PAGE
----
Nitric Oxide Metabolites And InterLeukin-6 In CerebroSpinal Fluid From Multiple Sclerosis
Miljkovic Dj, Drulovic J, Trajkovic V, Mesaros S, Dujmovic I, Maksimovic D, Samardzic T, Stojsavljevic N, Levic Z, Mostarica Stojkovic M
Eur J Neurol 2002 Jul;9(4):413-8
Institute for Biological Research Sinisa Stankovic, Belgrade, Yugoslavia
PMID# 12099927; UI# 22095208
InterLeukin-6 (IL-6) and Nitric Oxide (NO) are implicated in the pathology of Multiple Sclerosis (MS). We have investigated the levels of these mediators in the CerebroSpinal Fluid (CSF) from 50 patients with MS and 23 control subjects.
Mean CSF IL-6 level was higher in the total MS group in comparison with controls, but not significantly, whilst the difference between patients with stable MS and controls reached the level of statistical significance.
Mean CSF Nitrite/Nitrate level was significantly higher in the total MS group compared with the control group, as well as in active MS patients versus controls.
There was significant difference neither in the mean CSF IL-6 nor in Nitrite/Nitrate levels between active and stable MS patients.
Interestingly, we observed a significant negative correlation between IL-6 and Nitrite/Nitrate levels in the CSF in the total MS group.
Such a trend existed in both subgroups with active and stable MS, but without reaching the level of statistical significance.
Our data further support the involvement of IL-6 and NO in ongoing pathological processes in MS, suggesting their potential interplay within the Central Nervous System in this disease.
Role Of Nitric Oxide In Inflammation-Mediated NeuroDegeneration
Liu B, Gao HM, Wang JY, Jeohn GH, Cooper CL, Hong JS
Ann N Y Acad Sci 2002 May;962:318-31
National Institutes of Health, National Institute of Environmental Health Sciences, NeuropPharmacology Section, Laboratory of Pharmacology and Chemistry, Research Triangle Park, North Carolina 27710, USA
PMID# 12076984; UI# 22071475
Increasing evidence has suggested that inflammation in the Brain is closely associated with the pathogenesis of several Degenerative Neurologic Disorders, including Parkinson's Disease, Alzheimer's Diseases, Multiple Sclerosis, Amyotrophic Lateral Sclerosis, and AIDS Dementia.
The hallmark of Brain inflammation is the activation of Glial Cells, especially that of Microglia that produce a variety of ProInflammatory and NeuroToxic factors, including Cytokines, Fatty Acid Metabolites, Free Radicals - such as Nitric Oxide (NO) and SuperOxide.
Excessive production of NO, as a consequence of Nitric Oxide Synthase induction in activated Glia, has been attributed to participate in NeuroDegeneration.
Using primary mixed Neuron-Glia cultures and Glia-enriched cultures prepared from embryonic rodent Brain tissues, we have systemically studied the relationship between the production of NO and NeuroDegeneration in response to stimulation by the inflammagen LipopolySaccharide.
This review summarizes our recent findings on the kinetics of NO generation:
- The relative contribution of Microglia and Astrocytes to NO accumulation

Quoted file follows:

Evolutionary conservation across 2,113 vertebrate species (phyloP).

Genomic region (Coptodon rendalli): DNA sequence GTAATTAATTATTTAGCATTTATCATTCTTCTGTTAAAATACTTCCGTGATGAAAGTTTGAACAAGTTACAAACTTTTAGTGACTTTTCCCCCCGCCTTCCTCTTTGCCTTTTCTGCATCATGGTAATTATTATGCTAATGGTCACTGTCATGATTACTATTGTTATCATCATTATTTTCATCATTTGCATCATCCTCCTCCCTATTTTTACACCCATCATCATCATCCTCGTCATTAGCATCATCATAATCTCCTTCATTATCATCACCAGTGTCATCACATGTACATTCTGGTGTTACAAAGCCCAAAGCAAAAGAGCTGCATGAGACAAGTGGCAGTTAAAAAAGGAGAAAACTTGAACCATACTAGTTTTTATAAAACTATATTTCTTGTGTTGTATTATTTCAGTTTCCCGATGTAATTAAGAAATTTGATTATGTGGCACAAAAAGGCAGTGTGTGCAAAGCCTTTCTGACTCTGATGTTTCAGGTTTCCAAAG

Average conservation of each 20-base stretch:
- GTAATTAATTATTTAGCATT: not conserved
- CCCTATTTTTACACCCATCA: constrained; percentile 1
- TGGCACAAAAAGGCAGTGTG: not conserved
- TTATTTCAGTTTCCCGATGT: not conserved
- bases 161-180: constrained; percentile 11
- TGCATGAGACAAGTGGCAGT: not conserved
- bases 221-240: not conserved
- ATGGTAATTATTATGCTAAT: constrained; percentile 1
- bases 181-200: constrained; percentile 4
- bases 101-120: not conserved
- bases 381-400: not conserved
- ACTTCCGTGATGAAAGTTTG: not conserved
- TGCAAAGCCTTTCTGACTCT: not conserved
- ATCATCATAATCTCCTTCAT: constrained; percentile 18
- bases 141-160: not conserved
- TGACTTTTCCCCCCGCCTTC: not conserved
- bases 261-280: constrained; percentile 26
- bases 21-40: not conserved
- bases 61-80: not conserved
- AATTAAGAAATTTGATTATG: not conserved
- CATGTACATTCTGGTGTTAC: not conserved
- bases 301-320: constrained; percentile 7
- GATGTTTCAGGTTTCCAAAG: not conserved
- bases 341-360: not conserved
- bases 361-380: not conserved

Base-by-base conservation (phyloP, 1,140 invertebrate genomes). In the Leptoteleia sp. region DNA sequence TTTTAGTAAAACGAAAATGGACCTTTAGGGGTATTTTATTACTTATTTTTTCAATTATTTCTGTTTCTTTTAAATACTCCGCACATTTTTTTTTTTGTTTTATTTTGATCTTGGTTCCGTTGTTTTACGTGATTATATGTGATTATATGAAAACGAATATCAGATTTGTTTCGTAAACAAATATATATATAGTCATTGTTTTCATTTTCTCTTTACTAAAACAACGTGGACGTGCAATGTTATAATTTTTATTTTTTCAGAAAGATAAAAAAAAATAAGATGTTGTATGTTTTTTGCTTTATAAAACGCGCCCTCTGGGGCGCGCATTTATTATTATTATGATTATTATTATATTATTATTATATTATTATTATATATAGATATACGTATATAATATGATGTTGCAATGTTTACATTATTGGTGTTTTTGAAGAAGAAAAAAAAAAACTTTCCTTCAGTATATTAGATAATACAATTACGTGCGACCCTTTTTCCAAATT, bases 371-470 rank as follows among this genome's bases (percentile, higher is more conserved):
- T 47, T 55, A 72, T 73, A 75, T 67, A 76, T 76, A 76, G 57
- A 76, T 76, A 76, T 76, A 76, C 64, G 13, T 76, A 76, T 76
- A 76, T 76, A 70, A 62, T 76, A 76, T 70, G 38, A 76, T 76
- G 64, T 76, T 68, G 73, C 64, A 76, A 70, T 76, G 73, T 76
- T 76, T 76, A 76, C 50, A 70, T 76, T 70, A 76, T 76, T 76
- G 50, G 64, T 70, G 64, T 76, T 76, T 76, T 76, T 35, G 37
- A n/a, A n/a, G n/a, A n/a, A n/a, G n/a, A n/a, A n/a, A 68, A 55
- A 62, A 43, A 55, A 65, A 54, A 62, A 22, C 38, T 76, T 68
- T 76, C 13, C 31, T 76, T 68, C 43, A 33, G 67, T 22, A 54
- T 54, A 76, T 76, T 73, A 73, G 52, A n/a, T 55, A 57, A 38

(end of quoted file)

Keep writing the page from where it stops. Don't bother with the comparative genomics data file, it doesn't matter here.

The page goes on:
- The relationship between NO production and NeuroDegeneration
- Points of intervention along the pathways associated with NO generation to achieve NeuroProtection
We also describe our results relating to the effect of several Opioid-related agents on Microglial activation and NeuroProtection.
Among these agents, the Opioid Receptor Antagonist Naloxone, especially its NonOpioid Enantiomer +-Naloxone, promises to be of potential therapeutic value for the treatment of Inflammation-Related Diseases.
CSF Nitric Oxide Metabolites Are Associated With Activity And Progression Of Multiple Sclerosis
Rejdak K, Eikelenboom MJ, Petzold A, Thompson EJ, Stelmasiak Z, Lazeron RH, Barkhof F, Polman CH, Uitdehaag BM, Giovannoni G
Neurology 2004 Oct 26;63(8):1439-45
Institute of Neurology, Department of NeuroInflammation, London, UK
To investigate the relationship of CSF and the Serum Nitric Oxide metabolites Nitrite and Nitrate (NOx) to disease activity and progression in patients with Multiple Sclerosis (MS).
The study was divided into cross-sectional and follow-up. In the cross-sectional study, 20 patients with Relapsing/Remitting (RR), 21 with Secondary/Progressive (SP), and 10 with Primary/Progressive (PP) MS and 14 control subjects were included.
Patients were assessed on clinical (Expanded Disability Status Scale [EDSS], Ambulation Index [AI], 9-Hole Peg Test [9-HPT]) and MRI measurements.
In the follow-up study, 34 MS patients from the cross-sectional study agreed to be assessed again after an average of 3.0 +/- 0.5 years. NOx was measured using a vanadium-based assay.
In the cross-sectional study, CSF NOx was raised in patients with RR-MS (p = 0.001) and PP-MS (p = 0.02) vs controls.
Higher CSF NOx levels were found in patients with mild disability (AI < or = 6.0; EDSS < or = 4.0; Multiple Sclerosis Severity Score [MSSS] < or = 4.8) vs patients with advanced disease (AI > 6.0 [p = 0.002]; EDSS > 4.0 [p = 0.02]; MSSS > 4.8 [p = 0.01]).
In the subgroup of patients having Gd-enhancing MRI lesions (n = 11), correlation between the volume of enhancement and CSF NOx was found (r = 0.74, p = 0.01).
In the follow-up study, patients with disability progression had higher baseline CSF NOx levels than those who were stable on EDSS (p = 0.02) or AI (p = 0.03).
A positive correlation was found between baseline CSF NOx and the change in MR T2-weighted lesion load (r = 0.4, p = 0.03).
CSF Nitrite and Nitrate levels were increased in mildly disabled patients with MS and found to correlate with the volume of Gd-enhanced lesions on MRI.
Raised baseline CSF NOx was associated with clinical and MRI progression in MS patients over 3-year follow-up.